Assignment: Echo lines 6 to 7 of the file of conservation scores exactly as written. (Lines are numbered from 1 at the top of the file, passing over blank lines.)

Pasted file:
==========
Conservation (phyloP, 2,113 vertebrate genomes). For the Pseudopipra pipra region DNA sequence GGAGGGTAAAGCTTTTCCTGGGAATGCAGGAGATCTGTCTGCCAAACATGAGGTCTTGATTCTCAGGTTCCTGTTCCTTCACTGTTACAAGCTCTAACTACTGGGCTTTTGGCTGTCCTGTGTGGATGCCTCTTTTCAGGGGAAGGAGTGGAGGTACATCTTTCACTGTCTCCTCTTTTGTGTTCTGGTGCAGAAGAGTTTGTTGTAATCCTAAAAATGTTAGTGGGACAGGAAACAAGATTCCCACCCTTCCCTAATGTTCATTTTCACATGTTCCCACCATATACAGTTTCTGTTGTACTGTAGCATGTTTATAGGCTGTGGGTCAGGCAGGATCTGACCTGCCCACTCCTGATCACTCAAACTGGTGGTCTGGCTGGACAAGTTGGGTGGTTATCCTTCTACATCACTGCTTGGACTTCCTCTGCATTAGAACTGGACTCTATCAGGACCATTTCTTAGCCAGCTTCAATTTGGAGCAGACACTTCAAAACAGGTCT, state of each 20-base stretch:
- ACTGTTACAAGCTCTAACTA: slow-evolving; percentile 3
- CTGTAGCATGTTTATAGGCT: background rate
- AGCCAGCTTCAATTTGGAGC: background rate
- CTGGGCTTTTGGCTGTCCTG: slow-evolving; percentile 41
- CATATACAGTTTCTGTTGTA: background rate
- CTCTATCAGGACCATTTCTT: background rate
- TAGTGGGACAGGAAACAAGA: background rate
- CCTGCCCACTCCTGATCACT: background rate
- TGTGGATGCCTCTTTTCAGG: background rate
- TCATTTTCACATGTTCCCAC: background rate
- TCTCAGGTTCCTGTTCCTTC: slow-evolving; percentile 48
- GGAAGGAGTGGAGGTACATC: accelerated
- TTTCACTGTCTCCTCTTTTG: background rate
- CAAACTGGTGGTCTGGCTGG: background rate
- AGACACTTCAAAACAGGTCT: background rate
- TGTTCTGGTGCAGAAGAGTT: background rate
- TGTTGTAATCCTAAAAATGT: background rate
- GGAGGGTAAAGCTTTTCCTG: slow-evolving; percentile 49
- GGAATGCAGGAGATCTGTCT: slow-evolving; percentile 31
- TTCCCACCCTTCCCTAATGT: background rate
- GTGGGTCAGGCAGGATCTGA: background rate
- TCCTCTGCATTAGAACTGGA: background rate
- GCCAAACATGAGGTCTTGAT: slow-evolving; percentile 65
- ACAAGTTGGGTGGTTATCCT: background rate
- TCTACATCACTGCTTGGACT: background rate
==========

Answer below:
- CATATACAGTTTCTGTTGTA: background rate
- CTCTATCAGGACCATTTCTT: background rate